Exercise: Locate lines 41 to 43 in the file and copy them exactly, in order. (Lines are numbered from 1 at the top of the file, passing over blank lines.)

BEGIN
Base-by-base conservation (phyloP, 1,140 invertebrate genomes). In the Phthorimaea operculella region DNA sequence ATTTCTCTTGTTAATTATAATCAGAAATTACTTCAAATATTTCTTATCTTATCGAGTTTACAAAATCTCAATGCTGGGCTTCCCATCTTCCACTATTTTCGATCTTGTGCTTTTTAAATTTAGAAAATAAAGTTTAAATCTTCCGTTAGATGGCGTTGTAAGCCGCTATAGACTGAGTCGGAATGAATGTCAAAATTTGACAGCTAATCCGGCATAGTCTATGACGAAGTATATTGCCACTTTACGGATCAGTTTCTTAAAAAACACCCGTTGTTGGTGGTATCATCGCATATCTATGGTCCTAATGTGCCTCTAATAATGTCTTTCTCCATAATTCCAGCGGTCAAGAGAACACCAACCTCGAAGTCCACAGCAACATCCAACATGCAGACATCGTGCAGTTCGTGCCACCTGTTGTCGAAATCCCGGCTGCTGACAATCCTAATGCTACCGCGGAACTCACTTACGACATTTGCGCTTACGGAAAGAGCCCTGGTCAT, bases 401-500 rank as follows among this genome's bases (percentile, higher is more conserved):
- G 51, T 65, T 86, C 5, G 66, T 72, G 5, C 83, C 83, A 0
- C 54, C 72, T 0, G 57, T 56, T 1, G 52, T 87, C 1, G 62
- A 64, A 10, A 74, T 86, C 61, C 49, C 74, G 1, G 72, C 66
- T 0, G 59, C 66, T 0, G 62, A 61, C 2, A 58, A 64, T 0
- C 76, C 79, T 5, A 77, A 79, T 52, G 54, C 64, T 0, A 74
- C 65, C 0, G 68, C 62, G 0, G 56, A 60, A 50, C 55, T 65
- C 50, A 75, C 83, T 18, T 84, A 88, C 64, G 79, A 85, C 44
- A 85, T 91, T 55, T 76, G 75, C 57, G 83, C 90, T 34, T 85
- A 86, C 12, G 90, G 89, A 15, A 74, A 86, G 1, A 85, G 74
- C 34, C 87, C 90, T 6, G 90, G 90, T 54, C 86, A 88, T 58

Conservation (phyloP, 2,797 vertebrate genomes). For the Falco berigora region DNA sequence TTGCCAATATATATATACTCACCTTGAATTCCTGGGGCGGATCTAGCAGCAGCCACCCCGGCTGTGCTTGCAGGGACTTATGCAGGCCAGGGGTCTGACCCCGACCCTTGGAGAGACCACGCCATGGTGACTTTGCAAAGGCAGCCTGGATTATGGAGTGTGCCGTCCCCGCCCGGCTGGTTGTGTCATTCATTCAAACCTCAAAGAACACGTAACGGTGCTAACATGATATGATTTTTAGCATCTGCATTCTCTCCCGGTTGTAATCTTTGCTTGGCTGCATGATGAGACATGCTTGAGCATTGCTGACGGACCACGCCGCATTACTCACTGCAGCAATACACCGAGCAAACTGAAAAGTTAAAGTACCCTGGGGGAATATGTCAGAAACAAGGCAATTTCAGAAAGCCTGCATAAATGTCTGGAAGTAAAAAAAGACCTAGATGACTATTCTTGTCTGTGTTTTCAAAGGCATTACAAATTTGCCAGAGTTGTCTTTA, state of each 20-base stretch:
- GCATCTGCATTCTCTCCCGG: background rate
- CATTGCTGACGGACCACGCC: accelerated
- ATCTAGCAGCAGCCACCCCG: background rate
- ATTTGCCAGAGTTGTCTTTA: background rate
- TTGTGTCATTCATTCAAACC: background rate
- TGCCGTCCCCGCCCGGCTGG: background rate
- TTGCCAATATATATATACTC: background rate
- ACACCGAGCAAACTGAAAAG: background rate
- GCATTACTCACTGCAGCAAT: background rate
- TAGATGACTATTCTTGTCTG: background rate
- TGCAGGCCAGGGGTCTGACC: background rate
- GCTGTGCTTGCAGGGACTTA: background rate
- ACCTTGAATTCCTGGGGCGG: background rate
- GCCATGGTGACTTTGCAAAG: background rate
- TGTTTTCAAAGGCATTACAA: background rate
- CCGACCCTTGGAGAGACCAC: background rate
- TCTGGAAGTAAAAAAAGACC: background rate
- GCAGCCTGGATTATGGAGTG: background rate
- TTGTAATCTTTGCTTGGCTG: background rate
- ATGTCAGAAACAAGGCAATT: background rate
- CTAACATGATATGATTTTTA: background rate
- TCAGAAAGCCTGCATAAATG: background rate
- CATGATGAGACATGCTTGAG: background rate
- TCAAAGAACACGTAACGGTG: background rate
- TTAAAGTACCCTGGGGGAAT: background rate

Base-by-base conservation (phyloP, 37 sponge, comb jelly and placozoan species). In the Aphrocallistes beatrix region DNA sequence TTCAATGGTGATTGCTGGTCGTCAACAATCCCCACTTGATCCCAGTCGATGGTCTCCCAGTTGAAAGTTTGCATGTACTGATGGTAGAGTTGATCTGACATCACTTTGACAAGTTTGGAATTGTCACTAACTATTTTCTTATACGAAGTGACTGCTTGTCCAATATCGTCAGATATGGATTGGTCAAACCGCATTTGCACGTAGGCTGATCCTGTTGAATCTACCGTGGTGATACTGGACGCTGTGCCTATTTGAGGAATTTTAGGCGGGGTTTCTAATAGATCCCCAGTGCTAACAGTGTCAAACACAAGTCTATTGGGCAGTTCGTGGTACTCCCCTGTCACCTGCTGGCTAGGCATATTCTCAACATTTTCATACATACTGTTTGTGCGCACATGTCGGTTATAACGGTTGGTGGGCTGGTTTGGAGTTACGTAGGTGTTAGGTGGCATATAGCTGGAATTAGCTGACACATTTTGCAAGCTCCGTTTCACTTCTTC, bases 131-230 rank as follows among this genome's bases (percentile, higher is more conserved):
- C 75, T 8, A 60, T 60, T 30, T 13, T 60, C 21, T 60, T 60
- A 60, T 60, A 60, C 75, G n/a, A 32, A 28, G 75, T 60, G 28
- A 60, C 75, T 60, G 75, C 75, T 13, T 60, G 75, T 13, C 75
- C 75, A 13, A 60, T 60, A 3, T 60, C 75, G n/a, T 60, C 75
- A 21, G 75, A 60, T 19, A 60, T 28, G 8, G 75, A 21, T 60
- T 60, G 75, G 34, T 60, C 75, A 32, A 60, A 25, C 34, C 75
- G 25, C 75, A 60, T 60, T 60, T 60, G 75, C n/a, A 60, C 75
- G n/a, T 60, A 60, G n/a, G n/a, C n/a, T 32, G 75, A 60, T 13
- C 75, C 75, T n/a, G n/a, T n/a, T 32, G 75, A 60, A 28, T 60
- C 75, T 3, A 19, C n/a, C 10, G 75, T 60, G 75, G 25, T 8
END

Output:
- A 60, C 75, T 60, G 75, C 75, T 13, T 60, G 75, T 13, C 75
- C 75, A 13, A 60, T 60, A 3, T 60, C 75, G n/a, T 60, C 75
- A 21, G 75, A 60, T 19, A 60, T 28, G 8, G 75, A 21, T 60